The onus lies with adults to assist the leaders of tomorrow to be equipped with relevant racial awareness. 

Just as racism is learned, it must be unlearned, hence the present social dilemma adults are facing.    The equity mindset and effectiveness can only be achieved at the point of socialization.  As a child matures to adulthood with an open mind about race, that kind of mindset is brought forth into the world of work, education, communities and groups.  Responsible organizations must act on today’s racist dilemma within the context of learning. 

Well-meaning parents may teach children that “skin colour does not matter;” but the problem is, it does. Teaching equity cannot ignore the inherent privilege of race.  Once racist ideas are set in motion, the roots have sprung, it is difficult to unlearn.  The truth is, we must do it right the first time.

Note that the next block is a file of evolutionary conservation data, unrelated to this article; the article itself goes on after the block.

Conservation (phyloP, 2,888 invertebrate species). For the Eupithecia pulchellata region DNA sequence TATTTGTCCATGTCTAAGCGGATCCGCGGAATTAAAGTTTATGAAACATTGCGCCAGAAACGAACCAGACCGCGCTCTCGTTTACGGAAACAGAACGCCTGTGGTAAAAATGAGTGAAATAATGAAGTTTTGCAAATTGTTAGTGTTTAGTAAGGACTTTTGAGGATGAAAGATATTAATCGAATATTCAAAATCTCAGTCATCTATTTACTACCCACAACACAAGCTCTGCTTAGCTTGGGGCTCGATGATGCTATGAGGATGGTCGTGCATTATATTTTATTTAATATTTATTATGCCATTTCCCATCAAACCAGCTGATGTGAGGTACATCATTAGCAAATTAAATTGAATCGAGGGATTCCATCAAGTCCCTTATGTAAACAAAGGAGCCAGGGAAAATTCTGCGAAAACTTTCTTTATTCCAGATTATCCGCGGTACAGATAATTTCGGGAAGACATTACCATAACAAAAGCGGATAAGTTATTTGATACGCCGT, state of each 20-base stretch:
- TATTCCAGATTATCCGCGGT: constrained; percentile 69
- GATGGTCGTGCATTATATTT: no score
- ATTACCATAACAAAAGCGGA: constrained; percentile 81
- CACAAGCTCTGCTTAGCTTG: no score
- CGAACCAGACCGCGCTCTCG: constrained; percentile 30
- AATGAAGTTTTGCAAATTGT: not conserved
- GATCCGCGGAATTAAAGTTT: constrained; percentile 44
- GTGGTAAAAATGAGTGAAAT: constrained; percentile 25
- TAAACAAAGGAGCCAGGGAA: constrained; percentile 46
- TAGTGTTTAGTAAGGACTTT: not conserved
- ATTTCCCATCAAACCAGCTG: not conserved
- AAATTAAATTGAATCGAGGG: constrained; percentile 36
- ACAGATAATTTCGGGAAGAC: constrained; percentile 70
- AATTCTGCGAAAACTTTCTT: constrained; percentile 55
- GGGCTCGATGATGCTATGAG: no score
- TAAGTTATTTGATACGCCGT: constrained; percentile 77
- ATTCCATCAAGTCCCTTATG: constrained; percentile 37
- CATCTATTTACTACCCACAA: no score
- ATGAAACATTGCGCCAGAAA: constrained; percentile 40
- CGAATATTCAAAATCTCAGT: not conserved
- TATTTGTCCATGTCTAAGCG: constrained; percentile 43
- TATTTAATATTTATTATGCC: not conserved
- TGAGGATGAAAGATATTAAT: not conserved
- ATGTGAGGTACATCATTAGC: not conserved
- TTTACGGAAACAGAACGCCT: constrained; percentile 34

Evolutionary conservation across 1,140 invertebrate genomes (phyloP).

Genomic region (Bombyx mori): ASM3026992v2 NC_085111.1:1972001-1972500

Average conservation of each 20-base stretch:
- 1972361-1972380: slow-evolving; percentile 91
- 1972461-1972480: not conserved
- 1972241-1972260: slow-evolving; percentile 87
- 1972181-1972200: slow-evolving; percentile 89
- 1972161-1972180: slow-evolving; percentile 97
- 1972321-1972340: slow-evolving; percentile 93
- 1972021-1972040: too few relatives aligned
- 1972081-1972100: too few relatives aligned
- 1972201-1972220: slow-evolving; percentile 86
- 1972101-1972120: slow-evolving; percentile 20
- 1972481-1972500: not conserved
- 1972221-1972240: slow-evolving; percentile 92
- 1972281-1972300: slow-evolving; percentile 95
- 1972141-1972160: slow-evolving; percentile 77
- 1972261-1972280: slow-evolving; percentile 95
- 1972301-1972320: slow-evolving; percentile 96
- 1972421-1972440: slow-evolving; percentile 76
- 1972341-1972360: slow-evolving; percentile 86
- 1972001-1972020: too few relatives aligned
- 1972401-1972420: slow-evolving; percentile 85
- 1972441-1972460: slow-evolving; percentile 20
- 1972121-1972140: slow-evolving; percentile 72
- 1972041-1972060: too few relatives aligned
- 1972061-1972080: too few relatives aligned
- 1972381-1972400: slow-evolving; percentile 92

Early mappings are powerful indicators of personal thoughts later on in life.  Just as it is important to correct physical illnesses early on, in the same vein, it becomes important to nurture and correct biased perceptions of race early on in a child’s life.

The Space For Racial Attention

A child’s innocence far outweighs notions of colour and the attachment of ideas of superiority or inferiority with skin colour.  Without reinforcement of equity, biased ideas about race are often promulgated through media and other social institutions, hence the present racist dilemma.

This is the vicious cycle that is ordained and its designs have far-reaching consequences.  No conversation or wishful thinking about racial equality is possible unless we seek out the roots of how racism is learned and taught.

When I speak here about race, I speak of race along a continuum. The human race is one. Think of race as a line between point A and point B; that line represents a colour continuum.  At point A is Black and as we gradually move to point B, the line slowly becomes White. This is a shade gradation and the colour gradient changes even between family members with the same genetic traits.  Sociological research shows that even lighter colour siblings are treated differently.